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# Modifying every alternate element of a sequence

 P: n/a I have a list of numbers and I want to build another list with every second element multiplied by -1. input = [1,2,3,4,5,6] wanted = [1,-2,3,-4,5,-6] I can implement it like this: input = range(3,12) wanted = [] for (i,v) in enumerate(input): if i%2 == 0: wanted.append(v) else: wanted.append(-v) But is there any other better way to do this. -- Suresh Nov 28 '06 #1
9 Replies

 P: n/a jm*******@no.spam.gmail.com wrote: I have a list of numbers and I want to build another list with every second element multiplied by -1. input = [1,2,3,4,5,6] wanted = [1,-2,3,-4,5,-6] I can implement it like this: input = range(3,12) wanted = [] for (i,v) in enumerate(input): if i%2 == 0: wanted.append(v) else: wanted.append(-v) But is there any other better way to do this. -- Suresh I would tend to do this as a list comprehension. In python 2.5 you can do this: wanted = [(v if i % 2 == 0 else -v) for (i,v) in enumerate(input)] (a if b else c) is new to Python 2.5. You don't always need the brackets, but I think it makes things clearer. See (http://docs.python.org/whatsnew/pep-308.html) for more details on this feature. With earlier versions, you could do wanted = [v - 2*(i % 2) for (i,v) in enumerate(input)] That looks less clear to me than your version, though. John Hicken Nov 28 '06 #2

 P: n/a I have a list of numbers and I want to build another list with every second element multiplied by -1. input = [1,2,3,4,5,6] wanted = [1,-2,3,-4,5,-6] I can implement it like this: input = range(3,12) wanted = [] for (i,v) in enumerate(input): if i%2 == 0: wanted.append(v) else: wanted.append(-v) >>input = range(3,12)[i%2==0 and v or -v for (i,v) in enumerate(input)] [3, -4, 5, -6, 7, -8, 9, -10, 11] But is there any other better way to do this. I'm not sure densely packing it into a list comprehension is necessarily a *better* way, just a more compact way. To make more sense of it, you might create a helper function that does your comparison work: def inv_if(v, test): if test: return v else: return -v [inv_if(v, i%2==0) for (i,v) in enumerate(input)] Or you could even do something like def inv_alternating(t): i, v = t if i%2==0: return v else: return -v [inv_alternating(t) for t in enumerate(input)] Either compacts it for the actual call within a list comprehension, but it is cleaner to read what's going on. -tkc Nov 28 '06 #3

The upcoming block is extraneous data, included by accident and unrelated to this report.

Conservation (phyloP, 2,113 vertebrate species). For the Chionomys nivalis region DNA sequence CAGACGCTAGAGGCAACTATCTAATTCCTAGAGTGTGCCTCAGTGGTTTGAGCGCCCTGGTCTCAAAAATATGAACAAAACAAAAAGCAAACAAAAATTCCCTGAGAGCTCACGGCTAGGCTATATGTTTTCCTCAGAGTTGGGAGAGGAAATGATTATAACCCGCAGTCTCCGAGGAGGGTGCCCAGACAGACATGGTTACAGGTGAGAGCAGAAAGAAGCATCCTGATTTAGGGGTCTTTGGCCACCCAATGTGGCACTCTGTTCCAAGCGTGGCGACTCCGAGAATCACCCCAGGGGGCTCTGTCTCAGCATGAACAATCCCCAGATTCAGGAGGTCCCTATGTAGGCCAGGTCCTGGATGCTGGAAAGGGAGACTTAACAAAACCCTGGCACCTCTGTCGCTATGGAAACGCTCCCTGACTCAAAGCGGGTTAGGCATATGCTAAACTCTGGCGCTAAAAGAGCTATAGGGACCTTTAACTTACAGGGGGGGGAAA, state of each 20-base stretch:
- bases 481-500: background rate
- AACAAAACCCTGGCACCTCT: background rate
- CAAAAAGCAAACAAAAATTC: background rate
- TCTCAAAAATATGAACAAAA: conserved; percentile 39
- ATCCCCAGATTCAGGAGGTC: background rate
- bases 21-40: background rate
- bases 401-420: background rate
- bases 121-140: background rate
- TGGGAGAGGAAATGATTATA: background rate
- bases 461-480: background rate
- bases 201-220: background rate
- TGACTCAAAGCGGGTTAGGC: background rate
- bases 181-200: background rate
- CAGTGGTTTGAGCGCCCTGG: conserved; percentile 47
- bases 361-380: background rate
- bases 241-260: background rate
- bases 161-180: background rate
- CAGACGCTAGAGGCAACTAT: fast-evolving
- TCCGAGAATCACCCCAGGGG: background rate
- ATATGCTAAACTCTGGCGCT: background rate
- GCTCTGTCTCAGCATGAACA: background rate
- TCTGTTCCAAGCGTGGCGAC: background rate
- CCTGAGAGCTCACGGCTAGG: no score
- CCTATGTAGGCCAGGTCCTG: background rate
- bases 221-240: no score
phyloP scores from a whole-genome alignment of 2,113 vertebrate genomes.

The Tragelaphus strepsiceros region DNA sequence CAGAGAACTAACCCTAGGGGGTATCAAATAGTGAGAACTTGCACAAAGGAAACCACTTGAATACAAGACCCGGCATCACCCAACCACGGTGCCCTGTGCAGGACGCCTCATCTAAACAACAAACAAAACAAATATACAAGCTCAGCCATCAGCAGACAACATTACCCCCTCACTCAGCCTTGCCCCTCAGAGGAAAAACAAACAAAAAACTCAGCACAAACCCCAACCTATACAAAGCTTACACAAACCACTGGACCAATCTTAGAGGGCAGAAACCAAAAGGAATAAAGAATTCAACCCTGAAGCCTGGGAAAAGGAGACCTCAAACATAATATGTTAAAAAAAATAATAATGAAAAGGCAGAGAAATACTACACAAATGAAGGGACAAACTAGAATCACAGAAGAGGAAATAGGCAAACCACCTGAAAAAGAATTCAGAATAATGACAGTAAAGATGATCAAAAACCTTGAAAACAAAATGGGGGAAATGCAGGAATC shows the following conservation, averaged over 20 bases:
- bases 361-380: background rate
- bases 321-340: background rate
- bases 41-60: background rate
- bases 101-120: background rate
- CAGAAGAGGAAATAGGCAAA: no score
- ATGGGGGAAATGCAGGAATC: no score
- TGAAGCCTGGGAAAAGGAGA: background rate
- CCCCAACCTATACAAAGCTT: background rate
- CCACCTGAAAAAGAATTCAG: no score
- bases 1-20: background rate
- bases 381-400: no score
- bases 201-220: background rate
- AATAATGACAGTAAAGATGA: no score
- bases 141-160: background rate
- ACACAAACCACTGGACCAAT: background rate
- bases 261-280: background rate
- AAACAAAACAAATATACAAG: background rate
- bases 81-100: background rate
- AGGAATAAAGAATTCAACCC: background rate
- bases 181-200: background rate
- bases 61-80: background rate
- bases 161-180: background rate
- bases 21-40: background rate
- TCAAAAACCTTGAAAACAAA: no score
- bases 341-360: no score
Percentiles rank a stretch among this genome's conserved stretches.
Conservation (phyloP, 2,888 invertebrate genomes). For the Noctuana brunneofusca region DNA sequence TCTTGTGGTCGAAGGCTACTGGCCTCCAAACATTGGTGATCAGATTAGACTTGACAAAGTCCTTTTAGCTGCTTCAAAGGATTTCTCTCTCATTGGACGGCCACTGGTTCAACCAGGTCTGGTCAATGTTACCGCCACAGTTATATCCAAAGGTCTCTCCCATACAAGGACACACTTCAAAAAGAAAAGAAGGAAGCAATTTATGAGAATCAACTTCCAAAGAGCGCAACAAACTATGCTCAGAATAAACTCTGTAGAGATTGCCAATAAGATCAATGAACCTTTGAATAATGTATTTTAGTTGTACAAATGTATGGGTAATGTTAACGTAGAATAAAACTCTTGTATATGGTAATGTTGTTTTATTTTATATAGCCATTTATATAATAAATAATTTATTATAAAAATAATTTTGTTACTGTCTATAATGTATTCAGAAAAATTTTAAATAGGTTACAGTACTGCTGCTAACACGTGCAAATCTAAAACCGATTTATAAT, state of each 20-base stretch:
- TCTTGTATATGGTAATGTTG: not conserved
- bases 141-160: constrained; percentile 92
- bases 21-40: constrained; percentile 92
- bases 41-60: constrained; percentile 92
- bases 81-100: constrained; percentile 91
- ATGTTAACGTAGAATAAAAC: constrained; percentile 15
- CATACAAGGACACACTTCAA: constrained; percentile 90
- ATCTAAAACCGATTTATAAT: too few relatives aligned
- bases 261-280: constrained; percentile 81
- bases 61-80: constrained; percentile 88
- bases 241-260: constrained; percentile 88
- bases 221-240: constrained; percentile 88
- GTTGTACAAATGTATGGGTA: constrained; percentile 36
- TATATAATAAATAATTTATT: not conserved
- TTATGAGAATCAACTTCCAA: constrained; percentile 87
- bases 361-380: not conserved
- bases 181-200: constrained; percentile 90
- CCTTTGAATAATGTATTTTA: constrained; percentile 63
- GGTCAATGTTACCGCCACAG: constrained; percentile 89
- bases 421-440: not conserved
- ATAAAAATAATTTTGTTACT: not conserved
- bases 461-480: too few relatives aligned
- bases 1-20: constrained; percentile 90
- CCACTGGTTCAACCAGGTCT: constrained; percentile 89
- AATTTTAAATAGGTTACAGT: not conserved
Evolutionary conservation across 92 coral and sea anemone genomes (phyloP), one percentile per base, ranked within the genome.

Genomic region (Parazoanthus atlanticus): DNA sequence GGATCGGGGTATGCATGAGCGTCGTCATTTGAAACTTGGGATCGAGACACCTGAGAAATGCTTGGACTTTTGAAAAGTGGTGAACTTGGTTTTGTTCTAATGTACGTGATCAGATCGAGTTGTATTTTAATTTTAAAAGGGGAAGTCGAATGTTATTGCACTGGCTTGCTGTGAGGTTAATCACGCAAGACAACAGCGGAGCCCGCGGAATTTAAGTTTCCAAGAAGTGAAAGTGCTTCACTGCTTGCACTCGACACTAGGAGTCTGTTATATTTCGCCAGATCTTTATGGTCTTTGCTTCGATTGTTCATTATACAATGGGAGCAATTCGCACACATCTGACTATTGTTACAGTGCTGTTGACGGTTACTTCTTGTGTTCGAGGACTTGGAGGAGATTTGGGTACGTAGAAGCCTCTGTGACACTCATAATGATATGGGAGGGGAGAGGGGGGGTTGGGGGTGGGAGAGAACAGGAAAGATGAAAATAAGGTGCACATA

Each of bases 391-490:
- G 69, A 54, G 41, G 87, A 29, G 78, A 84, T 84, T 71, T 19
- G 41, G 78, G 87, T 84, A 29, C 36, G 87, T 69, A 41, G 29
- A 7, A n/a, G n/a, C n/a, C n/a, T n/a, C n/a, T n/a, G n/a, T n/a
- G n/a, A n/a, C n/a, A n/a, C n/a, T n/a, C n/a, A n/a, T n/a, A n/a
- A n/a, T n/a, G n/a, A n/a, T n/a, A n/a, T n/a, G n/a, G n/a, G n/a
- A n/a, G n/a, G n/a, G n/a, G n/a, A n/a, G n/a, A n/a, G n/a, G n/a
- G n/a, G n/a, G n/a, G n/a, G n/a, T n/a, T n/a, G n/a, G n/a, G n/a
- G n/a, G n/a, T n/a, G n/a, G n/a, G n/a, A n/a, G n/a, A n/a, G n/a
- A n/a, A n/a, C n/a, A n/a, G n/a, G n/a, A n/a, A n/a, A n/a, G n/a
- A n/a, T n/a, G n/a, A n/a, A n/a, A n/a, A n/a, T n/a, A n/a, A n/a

P: n/a jm*******@no.spam.gmail.com wrote: I have a list of numbers and I want to build another list with every second element multiplied by -1. input = [1,2,3,4,5,6] wanted = [1,-2,3,-4,5,-6] I can implement it like this: input = range(3,12) wanted = [] for (i,v) in enumerate(input): if i%2 == 0: wanted.append(v) else: wanted.append(-v) But is there any other better way to do this. Use slices: input[1::2] = [-item for item in input[1::2]] If you don't want to do it in-place, just make a copy: wanted = input[:] wanted[1::2] = [-item for item in wanted[1::2]] -- Leo Nov 28 '06 #4

 P: n/a On 2006-11-28, jm*******@no.spam.gmail.com